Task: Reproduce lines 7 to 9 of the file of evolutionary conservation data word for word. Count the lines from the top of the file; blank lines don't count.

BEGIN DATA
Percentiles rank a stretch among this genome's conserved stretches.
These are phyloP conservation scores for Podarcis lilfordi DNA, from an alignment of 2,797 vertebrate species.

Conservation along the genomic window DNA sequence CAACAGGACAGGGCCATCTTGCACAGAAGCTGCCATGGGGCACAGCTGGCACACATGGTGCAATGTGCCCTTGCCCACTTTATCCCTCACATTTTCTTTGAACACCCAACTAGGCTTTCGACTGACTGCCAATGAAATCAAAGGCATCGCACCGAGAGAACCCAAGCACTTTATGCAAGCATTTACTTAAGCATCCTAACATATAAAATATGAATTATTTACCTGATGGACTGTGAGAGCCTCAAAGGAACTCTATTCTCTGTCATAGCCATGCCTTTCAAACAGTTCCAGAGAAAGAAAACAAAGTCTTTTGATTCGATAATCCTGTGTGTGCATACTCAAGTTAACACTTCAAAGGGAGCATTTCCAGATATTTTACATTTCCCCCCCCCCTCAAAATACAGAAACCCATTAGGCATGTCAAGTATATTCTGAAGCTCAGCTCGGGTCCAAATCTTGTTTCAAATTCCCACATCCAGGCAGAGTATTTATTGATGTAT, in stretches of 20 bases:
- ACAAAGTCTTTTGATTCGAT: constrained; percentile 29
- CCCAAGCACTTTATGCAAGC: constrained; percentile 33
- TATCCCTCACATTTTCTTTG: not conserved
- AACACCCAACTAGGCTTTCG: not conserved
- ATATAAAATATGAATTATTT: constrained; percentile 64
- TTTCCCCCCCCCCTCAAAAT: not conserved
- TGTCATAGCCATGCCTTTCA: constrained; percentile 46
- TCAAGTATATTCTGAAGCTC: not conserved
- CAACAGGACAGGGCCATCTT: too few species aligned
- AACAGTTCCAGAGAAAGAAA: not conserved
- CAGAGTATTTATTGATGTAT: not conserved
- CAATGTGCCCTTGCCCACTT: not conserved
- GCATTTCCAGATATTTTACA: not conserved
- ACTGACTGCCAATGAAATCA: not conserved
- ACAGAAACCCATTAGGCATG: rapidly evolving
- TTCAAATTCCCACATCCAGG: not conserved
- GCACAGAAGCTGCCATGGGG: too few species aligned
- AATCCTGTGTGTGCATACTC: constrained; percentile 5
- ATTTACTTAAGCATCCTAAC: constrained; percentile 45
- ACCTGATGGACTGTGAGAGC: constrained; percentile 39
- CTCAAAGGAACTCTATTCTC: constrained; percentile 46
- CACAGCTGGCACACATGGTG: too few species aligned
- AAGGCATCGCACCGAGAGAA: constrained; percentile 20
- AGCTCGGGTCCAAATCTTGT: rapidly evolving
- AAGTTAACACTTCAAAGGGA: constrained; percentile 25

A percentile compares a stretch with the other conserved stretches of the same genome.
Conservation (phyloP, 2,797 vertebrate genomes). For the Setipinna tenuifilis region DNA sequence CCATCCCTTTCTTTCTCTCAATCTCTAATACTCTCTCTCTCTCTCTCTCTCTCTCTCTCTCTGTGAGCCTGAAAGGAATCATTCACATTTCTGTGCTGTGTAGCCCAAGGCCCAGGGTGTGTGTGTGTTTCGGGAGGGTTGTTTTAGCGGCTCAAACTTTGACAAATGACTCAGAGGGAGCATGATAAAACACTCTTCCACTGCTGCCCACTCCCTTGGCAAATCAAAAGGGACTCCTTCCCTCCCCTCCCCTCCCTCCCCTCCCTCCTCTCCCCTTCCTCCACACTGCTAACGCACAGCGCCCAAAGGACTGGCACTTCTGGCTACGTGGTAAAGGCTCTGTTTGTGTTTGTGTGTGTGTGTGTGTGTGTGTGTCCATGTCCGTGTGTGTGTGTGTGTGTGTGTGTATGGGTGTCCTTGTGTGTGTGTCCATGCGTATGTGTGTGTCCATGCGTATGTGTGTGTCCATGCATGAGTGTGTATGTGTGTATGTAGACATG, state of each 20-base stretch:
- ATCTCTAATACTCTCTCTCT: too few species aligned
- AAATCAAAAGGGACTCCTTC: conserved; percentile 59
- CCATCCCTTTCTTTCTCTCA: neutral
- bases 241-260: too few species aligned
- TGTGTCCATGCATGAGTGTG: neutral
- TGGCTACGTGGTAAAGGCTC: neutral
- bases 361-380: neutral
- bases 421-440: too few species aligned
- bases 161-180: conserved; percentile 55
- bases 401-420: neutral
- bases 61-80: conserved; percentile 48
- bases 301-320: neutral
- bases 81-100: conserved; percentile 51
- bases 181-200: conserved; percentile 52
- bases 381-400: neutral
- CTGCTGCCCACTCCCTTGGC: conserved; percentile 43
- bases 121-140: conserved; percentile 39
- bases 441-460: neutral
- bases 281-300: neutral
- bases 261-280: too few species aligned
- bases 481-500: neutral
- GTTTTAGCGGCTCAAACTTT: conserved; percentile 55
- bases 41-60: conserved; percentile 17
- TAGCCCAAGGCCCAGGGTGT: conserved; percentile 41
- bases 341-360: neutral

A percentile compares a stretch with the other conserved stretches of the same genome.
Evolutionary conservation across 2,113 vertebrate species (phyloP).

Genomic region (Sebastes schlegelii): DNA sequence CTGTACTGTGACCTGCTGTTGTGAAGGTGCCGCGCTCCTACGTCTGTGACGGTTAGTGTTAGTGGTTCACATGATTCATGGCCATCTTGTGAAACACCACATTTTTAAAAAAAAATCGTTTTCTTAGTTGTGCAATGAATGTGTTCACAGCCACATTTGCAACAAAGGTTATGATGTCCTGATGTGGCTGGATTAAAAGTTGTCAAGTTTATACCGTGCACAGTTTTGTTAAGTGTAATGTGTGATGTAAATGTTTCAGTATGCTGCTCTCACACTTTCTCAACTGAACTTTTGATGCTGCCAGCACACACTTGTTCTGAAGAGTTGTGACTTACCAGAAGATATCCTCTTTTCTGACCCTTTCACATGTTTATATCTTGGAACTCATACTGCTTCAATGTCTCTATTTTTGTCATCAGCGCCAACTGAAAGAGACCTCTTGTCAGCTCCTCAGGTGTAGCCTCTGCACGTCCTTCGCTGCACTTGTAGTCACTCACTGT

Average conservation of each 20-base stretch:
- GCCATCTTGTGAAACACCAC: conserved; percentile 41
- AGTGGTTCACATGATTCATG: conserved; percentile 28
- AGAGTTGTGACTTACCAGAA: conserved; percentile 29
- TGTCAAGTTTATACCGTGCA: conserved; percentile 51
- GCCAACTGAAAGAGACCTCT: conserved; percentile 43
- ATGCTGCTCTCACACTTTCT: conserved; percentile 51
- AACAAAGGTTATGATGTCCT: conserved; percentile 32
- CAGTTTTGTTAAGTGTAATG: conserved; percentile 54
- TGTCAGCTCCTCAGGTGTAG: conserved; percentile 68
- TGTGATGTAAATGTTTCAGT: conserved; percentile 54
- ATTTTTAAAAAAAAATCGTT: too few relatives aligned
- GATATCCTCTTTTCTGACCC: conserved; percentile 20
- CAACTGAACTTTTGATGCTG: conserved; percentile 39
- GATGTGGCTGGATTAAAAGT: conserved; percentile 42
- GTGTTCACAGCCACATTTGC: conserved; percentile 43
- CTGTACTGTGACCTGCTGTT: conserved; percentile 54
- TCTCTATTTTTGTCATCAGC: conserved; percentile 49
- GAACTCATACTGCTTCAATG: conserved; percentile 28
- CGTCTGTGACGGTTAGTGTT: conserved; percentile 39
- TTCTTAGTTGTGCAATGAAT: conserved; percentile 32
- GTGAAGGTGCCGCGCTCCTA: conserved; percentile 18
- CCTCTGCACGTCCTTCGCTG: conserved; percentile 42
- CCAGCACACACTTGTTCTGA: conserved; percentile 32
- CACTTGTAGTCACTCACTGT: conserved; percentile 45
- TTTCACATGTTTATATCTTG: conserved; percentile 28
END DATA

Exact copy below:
- AACACCCAACTAGGCTTTCG: not conserved
- ATATAAAATATGAATTATTT: constrained; percentile 64
- TTTCCCCCCCCCCTCAAAAT: not conserved